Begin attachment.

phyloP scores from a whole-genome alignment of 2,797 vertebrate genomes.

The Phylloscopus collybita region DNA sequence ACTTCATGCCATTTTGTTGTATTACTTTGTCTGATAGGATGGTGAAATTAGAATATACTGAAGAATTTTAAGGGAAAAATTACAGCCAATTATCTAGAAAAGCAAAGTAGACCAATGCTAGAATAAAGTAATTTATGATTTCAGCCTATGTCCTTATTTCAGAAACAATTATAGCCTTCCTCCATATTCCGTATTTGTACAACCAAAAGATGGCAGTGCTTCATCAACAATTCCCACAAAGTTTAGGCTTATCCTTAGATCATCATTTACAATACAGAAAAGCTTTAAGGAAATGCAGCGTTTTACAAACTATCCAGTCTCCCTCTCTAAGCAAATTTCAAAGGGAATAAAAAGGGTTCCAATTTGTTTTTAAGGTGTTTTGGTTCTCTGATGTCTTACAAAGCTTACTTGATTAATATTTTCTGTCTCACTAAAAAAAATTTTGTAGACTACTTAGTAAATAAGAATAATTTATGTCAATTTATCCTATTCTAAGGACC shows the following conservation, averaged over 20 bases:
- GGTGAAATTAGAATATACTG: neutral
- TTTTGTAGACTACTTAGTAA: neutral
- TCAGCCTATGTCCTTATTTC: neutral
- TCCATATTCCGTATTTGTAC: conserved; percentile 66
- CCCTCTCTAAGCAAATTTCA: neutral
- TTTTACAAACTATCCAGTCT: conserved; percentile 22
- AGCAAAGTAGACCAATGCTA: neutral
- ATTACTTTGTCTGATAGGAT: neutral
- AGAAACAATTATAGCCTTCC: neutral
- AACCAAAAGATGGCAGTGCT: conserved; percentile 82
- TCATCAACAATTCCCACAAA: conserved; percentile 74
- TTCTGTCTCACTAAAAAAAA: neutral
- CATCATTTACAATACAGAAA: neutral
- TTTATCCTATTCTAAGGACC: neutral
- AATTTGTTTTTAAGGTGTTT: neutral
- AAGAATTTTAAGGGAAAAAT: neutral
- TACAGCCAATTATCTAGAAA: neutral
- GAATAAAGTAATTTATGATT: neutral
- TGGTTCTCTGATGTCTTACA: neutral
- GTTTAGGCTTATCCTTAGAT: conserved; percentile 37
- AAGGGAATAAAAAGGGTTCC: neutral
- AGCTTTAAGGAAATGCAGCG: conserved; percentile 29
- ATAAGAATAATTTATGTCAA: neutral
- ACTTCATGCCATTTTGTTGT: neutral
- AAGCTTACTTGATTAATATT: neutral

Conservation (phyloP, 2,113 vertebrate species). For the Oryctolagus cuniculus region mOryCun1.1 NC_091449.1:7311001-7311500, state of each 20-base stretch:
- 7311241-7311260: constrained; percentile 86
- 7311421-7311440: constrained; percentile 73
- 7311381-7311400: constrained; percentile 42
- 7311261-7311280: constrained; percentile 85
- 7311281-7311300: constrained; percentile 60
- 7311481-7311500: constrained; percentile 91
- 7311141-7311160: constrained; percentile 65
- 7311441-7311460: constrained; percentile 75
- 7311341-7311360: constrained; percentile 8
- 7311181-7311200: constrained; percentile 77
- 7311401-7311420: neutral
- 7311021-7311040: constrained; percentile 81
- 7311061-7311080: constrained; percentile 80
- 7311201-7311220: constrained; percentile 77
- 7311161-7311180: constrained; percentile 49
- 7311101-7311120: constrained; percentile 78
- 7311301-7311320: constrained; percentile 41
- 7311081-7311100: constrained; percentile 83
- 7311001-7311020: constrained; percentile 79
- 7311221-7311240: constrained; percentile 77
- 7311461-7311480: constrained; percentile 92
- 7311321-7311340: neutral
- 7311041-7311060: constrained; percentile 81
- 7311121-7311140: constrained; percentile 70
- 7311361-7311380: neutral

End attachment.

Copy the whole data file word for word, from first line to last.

phyloP scores from a whole-genome alignment of 2,797 vertebrate genomes.

The Phylloscopus collybita region DNA sequence ACTTCATGCCATTTTGTTGTATTACTTTGTCTGATAGGATGGTGAAATTAGAATATACTGAAGAATTTTAAGGGAAAAATTACAGCCAATTATCTAGAAAAGCAAAGTAGACCAATGCTAGAATAAAGTAATTTATGATTTCAGCCTATGTCCTTATTTCAGAAACAATTATAGCCTTCCTCCATATTCCGTATTTGTACAACCAAAAGATGGCAGTGCTTCATCAACAATTCCCACAAAGTTTAGGCTTATCCTTAGATCATCATTTACAATACAGAAAAGCTTTAAGGAAATGCAGCGTTTTACAAACTATCCAGTCTCCCTCTCTAAGCAAATTTCAAAGGGAATAAAAAGGGTTCCAATTTGTTTTTAAGGTGTTTTGGTTCTCTGATGTCTTACAAAGCTTACTTGATTAATATTTTCTGTCTCACTAAAAAAAATTTTGTAGACTACTTAGTAAATAAGAATAATTTATGTCAATTTATCCTATTCTAAGGACC shows the following conservation, averaged over 20 bases:
- GGTGAAATTAGAATATACTG: neutral
- TTTTGTAGACTACTTAGTAA: neutral
- TCAGCCTATGTCCTTATTTC: neutral
- TCCATATTCCGTATTTGTAC: conserved; percentile 66
- CCCTCTCTAAGCAAATTTCA: neutral
- TTTTACAAACTATCCAGTCT: conserved; percentile 22
- AGCAAAGTAGACCAATGCTA: neutral
- ATTACTTTGTCTGATAGGAT: neutral
- AGAAACAATTATAGCCTTCC: neutral
- AACCAAAAGATGGCAGTGCT: conserved; percentile 82
- TCATCAACAATTCCCACAAA: conserved; percentile 74
- TTCTGTCTCACTAAAAAAAA: neutral
- CATCATTTACAATACAGAAA: neutral
- TTTATCCTATTCTAAGGACC: neutral
- AATTTGTTTTTAAGGTGTTT: neutral
- AAGAATTTTAAGGGAAAAAT: neutral
- TACAGCCAATTATCTAGAAA: neutral
- GAATAAAGTAATTTATGATT: neutral
- TGGTTCTCTGATGTCTTACA: neutral
- GTTTAGGCTTATCCTTAGAT: conserved; percentile 37
- AAGGGAATAAAAAGGGTTCC: neutral
- AGCTTTAAGGAAATGCAGCG: conserved; percentile 29
- ATAAGAATAATTTATGTCAA: neutral
- ACTTCATGCCATTTTGTTGT: neutral
- AAGCTTACTTGATTAATATT: neutral

Conservation (phyloP, 2,113 vertebrate species). For the Oryctolagus cuniculus region mOryCun1.1 NC_091449.1:7311001-7311500, state of each 20-base stretch:
- 7311241-7311260: constrained; percentile 86
- 7311421-7311440: constrained; percentile 73
- 7311381-7311400: constrained; percentile 42
- 7311261-7311280: constrained; percentile 85
- 7311281-7311300: constrained; percentile 60
- 7311481-7311500: constrained; percentile 91
- 7311141-7311160: constrained; percentile 65
- 7311441-7311460: constrained; percentile 75
- 7311341-7311360: constrained; percentile 8
- 7311181-7311200: constrained; percentile 77
- 7311401-7311420: neutral
- 7311021-7311040: constrained; percentile 81
- 7311061-7311080: constrained; percentile 80
- 7311201-7311220: constrained; percentile 77
- 7311161-7311180: constrained; percentile 49
- 7311101-7311120: constrained; percentile 78
- 7311301-7311320: constrained; percentile 41
- 7311081-7311100: constrained; percentile 83
- 7311001-7311020: constrained; percentile 79
- 7311221-7311240: constrained; percentile 77
- 7311461-7311480: constrained; percentile 92
- 7311321-7311340: neutral
- 7311041-7311060: constrained; percentile 81
- 7311121-7311140: constrained; percentile 70
- 7311361-7311380: neutral